Events, both in-person and virtual, have changed considerably in recent years. Virtual events in particular have come a long way from the flat, lackluster experiences we grew accustomed to before the pandemic. Today, you can find engaging and immersive panels, expos, webinars, courses and workshops that offer just as much educational value as in-person events — without the exorbitant travel costs. New virtual event tech makes it easy for professionals to learn and connect, creating tremendous revenue-generating opportunities for brands. Is your marketing strategy for events maximizing value? Are you getting the most bang for your buck?
As events have evolved, so have attendees’ expectations. Plus, with so many brands now hosting events virtually, it’s challenging to stand out from the competition. Putting on a captivating and memorable event requires more resources than before, often leaving less money for marketing and promotional efforts. And while you’ve likely always been judicious about allocating your promotional spend, you now have to stretch funds even further.
Fortunately, there are numerous ways to get more bang for your buck. To ensure every dime counts, follow these steps when planning your marketing strategy for events.
Before sending a single promotional email, make sure you’ve clearly identified your ideal attendees. Chat with anyone involved in event content development to determine who they’ve designed their experiences for, and ask your sales and marketing leaders who they’d like to see. And if their answers are vague, push them to get more granular. For example, ‘B2B tech decision-makers’ is too broad, but ‘Mid-to-senior level technology professionals at enterprise-sized organizations’ is something you can build a campaign around.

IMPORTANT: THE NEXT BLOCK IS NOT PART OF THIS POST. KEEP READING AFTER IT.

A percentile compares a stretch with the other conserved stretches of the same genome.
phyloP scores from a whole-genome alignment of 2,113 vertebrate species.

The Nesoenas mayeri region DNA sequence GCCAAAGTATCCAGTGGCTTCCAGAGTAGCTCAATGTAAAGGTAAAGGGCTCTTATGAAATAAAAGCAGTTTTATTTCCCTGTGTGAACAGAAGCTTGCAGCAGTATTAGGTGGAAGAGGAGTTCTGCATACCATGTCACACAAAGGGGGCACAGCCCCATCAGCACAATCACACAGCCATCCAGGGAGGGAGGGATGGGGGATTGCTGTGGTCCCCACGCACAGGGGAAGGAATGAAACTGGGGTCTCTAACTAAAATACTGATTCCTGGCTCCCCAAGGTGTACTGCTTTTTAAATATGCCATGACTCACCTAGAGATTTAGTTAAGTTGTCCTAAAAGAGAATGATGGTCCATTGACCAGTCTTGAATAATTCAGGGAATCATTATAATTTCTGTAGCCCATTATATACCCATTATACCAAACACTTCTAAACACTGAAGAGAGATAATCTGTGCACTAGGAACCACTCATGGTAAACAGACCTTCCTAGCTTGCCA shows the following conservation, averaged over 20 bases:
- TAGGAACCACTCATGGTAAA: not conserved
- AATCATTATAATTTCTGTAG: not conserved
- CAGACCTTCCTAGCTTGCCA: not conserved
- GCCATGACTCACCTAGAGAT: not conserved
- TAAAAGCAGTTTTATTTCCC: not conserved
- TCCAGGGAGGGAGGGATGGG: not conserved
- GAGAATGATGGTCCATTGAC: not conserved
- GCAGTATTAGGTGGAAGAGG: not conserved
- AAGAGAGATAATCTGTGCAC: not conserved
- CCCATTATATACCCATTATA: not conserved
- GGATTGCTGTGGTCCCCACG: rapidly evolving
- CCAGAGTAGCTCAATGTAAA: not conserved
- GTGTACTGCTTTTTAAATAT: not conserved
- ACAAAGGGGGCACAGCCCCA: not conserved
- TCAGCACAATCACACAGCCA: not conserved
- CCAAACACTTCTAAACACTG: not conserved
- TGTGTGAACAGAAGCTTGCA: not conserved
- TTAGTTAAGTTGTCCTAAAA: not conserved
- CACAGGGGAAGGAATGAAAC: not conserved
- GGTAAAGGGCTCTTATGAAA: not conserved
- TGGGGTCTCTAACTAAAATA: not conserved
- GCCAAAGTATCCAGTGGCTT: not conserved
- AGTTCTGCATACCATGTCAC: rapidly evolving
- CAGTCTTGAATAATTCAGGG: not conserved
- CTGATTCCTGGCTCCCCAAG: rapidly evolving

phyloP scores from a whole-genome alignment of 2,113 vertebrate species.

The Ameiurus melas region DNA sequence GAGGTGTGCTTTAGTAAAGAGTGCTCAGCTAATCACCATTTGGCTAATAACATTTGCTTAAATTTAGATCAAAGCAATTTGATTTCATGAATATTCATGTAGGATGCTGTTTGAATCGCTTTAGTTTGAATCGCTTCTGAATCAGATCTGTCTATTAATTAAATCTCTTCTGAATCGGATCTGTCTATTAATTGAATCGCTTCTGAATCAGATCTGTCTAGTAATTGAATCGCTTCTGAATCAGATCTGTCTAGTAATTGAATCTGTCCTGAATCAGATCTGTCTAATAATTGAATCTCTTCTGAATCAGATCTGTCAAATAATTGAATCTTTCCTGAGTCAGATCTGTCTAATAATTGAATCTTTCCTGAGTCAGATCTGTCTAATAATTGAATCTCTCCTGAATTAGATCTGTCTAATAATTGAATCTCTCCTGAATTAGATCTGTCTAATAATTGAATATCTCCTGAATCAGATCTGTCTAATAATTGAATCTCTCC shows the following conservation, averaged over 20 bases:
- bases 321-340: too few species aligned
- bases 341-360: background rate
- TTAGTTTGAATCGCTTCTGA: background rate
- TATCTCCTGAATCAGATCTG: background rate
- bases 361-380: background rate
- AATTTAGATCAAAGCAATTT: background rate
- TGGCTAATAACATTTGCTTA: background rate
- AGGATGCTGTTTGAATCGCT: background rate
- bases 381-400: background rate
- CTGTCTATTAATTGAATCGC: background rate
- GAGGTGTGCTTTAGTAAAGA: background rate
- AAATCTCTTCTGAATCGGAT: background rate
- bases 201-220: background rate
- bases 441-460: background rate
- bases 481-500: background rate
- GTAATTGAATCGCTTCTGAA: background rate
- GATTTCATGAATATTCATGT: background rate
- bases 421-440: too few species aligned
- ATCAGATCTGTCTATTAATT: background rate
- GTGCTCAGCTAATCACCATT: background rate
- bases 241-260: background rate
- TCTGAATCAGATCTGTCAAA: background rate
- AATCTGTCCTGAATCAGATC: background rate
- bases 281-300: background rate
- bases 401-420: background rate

Gather data around your target audience’s age range, geography and education level, and insight into their pain points, challenges, goals and interests. The better you understand who these people are, the easier it will be to identify where they spend time, what motivates them, and how they consume media on and offline.
What do you want to achieve?
When it comes to building a budget-friendly marketing strategy for events, that can be a loaded question. Of course, every event marketing pro wants to increase event attendance and, inevitably, long-term revenue for the business. But what specific goals can you set for your efforts?
For example, a medical device company hosting an event for private practice physicians might hope to reach more physicians within a specific geographic area or specialty. Or maybe the organization wants to register more mid-funnel prospects to move them further along in the buyers’ journey.
Understanding these objectives will help you laser-focus your media budget so you aren’t spending money on achieving lower-priority outcomes. It also enables you to tailor your message so it's more likely to stand out from the noise.
As an example of these points in action, we recently worked with a client in the software services sector, promoting their attendance at a major trade show. With a clearly-defined target audience, we executed pre-promotion Google ads, as well as Facebook targeting custom audiences a month in advance of the event. We then initiated geofenced Google display and Facebook advertising around the site of the event. The ads pointed to a landing page with event information as well as info about our client.